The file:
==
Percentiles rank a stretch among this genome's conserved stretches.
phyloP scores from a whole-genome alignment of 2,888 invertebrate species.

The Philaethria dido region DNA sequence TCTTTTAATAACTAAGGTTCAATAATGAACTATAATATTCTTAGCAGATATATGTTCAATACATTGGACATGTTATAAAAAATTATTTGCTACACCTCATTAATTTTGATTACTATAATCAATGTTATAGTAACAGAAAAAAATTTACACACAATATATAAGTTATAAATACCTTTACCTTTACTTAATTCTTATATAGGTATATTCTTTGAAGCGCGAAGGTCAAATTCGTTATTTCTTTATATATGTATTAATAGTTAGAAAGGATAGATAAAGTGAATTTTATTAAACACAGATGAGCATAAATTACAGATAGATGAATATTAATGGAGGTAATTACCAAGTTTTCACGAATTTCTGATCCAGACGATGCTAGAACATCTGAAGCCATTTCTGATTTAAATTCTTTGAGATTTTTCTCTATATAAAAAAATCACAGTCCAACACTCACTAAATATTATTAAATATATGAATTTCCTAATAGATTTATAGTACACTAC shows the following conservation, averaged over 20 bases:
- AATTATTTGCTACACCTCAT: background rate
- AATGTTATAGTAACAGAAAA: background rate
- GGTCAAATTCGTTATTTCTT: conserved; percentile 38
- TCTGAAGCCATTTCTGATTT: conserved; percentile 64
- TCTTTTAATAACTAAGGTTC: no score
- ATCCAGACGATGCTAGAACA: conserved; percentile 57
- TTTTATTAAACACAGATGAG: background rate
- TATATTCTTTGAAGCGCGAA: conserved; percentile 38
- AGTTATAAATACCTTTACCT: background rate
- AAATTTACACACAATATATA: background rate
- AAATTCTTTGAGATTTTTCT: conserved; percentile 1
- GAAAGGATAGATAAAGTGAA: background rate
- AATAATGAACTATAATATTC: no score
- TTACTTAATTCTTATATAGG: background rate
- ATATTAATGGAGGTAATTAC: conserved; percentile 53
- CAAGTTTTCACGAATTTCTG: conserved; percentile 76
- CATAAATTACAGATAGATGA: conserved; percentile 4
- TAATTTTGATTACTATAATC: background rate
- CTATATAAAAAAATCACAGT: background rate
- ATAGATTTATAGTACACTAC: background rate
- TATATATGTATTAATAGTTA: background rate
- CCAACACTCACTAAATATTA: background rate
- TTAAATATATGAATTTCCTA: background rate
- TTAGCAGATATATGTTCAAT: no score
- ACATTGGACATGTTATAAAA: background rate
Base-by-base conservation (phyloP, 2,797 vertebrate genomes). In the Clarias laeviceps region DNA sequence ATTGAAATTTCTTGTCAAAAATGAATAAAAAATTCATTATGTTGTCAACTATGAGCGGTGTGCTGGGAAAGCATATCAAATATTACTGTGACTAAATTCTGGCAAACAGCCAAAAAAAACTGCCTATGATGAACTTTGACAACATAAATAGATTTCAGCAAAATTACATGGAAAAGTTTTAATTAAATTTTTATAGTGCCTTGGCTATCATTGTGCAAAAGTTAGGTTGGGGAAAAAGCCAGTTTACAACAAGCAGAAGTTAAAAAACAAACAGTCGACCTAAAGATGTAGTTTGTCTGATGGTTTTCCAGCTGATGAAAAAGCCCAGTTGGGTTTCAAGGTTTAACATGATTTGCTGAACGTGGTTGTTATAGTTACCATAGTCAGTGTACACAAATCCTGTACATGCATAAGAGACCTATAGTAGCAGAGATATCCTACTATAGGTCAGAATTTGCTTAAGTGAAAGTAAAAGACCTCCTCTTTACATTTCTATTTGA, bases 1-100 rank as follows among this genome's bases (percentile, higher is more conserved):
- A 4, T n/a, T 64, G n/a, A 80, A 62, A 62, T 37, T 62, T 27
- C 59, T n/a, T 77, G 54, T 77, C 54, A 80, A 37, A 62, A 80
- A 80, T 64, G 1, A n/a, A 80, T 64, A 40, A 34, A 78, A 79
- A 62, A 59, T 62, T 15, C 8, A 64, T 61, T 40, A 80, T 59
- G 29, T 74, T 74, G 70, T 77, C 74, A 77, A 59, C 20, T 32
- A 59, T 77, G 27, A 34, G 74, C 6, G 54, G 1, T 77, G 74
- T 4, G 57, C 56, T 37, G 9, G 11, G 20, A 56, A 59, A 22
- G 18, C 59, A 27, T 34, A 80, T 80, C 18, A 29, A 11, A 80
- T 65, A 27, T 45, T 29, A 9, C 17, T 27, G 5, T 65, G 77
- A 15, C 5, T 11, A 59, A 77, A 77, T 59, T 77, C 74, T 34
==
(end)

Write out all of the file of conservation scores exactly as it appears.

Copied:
Percentiles rank a stretch among this genome's conserved stretches.
phyloP scores from a whole-genome alignment of 2,888 invertebrate species.

The Philaethria dido region DNA sequence TCTTTTAATAACTAAGGTTCAATAATGAACTATAATATTCTTAGCAGATATATGTTCAATACATTGGACATGTTATAAAAAATTATTTGCTACACCTCATTAATTTTGATTACTATAATCAATGTTATAGTAACAGAAAAAAATTTACACACAATATATAAGTTATAAATACCTTTACCTTTACTTAATTCTTATATAGGTATATTCTTTGAAGCGCGAAGGTCAAATTCGTTATTTCTTTATATATGTATTAATAGTTAGAAAGGATAGATAAAGTGAATTTTATTAAACACAGATGAGCATAAATTACAGATAGATGAATATTAATGGAGGTAATTACCAAGTTTTCACGAATTTCTGATCCAGACGATGCTAGAACATCTGAAGCCATTTCTGATTTAAATTCTTTGAGATTTTTCTCTATATAAAAAAATCACAGTCCAACACTCACTAAATATTATTAAATATATGAATTTCCTAATAGATTTATAGTACACTAC shows the following conservation, averaged over 20 bases:
- AATTATTTGCTACACCTCAT: background rate
- AATGTTATAGTAACAGAAAA: background rate
- GGTCAAATTCGTTATTTCTT: conserved; percentile 38
- TCTGAAGCCATTTCTGATTT: conserved; percentile 64
- TCTTTTAATAACTAAGGTTC: no score
- ATCCAGACGATGCTAGAACA: conserved; percentile 57
- TTTTATTAAACACAGATGAG: background rate
- TATATTCTTTGAAGCGCGAA: conserved; percentile 38
- AGTTATAAATACCTTTACCT: background rate
- AAATTTACACACAATATATA: background rate
- AAATTCTTTGAGATTTTTCT: conserved; percentile 1
- GAAAGGATAGATAAAGTGAA: background rate
- AATAATGAACTATAATATTC: no score
- TTACTTAATTCTTATATAGG: background rate
- ATATTAATGGAGGTAATTAC: conserved; percentile 53
- CAAGTTTTCACGAATTTCTG: conserved; percentile 76
- CATAAATTACAGATAGATGA: conserved; percentile 4
- TAATTTTGATTACTATAATC: background rate
- CTATATAAAAAAATCACAGT: background rate
- ATAGATTTATAGTACACTAC: background rate
- TATATATGTATTAATAGTTA: background rate
- CCAACACTCACTAAATATTA: background rate
- TTAAATATATGAATTTCCTA: background rate
- TTAGCAGATATATGTTCAAT: no score
- ACATTGGACATGTTATAAAA: background rate
Base-by-base conservation (phyloP, 2,797 vertebrate genomes). In the Clarias laeviceps region DNA sequence ATTGAAATTTCTTGTCAAAAATGAATAAAAAATTCATTATGTTGTCAACTATGAGCGGTGTGCTGGGAAAGCATATCAAATATTACTGTGACTAAATTCTGGCAAACAGCCAAAAAAAACTGCCTATGATGAACTTTGACAACATAAATAGATTTCAGCAAAATTACATGGAAAAGTTTTAATTAAATTTTTATAGTGCCTTGGCTATCATTGTGCAAAAGTTAGGTTGGGGAAAAAGCCAGTTTACAACAAGCAGAAGTTAAAAAACAAACAGTCGACCTAAAGATGTAGTTTGTCTGATGGTTTTCCAGCTGATGAAAAAGCCCAGTTGGGTTTCAAGGTTTAACATGATTTGCTGAACGTGGTTGTTATAGTTACCATAGTCAGTGTACACAAATCCTGTACATGCATAAGAGACCTATAGTAGCAGAGATATCCTACTATAGGTCAGAATTTGCTTAAGTGAAAGTAAAAGACCTCCTCTTTACATTTCTATTTGA, bases 1-100 rank as follows among this genome's bases (percentile, higher is more conserved):
- A 4, T n/a, T 64, G n/a, A 80, A 62, A 62, T 37, T 62, T 27
- C 59, T n/a, T 77, G 54, T 77, C 54, A 80, A 37, A 62, A 80
- A 80, T 64, G 1, A n/a, A 80, T 64, A 40, A 34, A 78, A 79
- A 62, A 59, T 62, T 15, C 8, A 64, T 61, T 40, A 80, T 59
- G 29, T 74, T 74, G 70, T 77, C 74, A 77, A 59, C 20, T 32
- A 59, T 77, G 27, A 34, G 74, C 6, G 54, G 1, T 77, G 74
- T 4, G 57, C 56, T 37, G 9, G 11, G 20, A 56, A 59, A 22
- G 18, C 59, A 27, T 34, A 80, T 80, C 18, A 29, A 11, A 80
- T 65, A 27, T 45, T 29, A 9, C 17, T 27, G 5, T 65, G 77
- A 15, C 5, T 11, A 59, A 77, A 77, T 59, T 77, C 74, T 34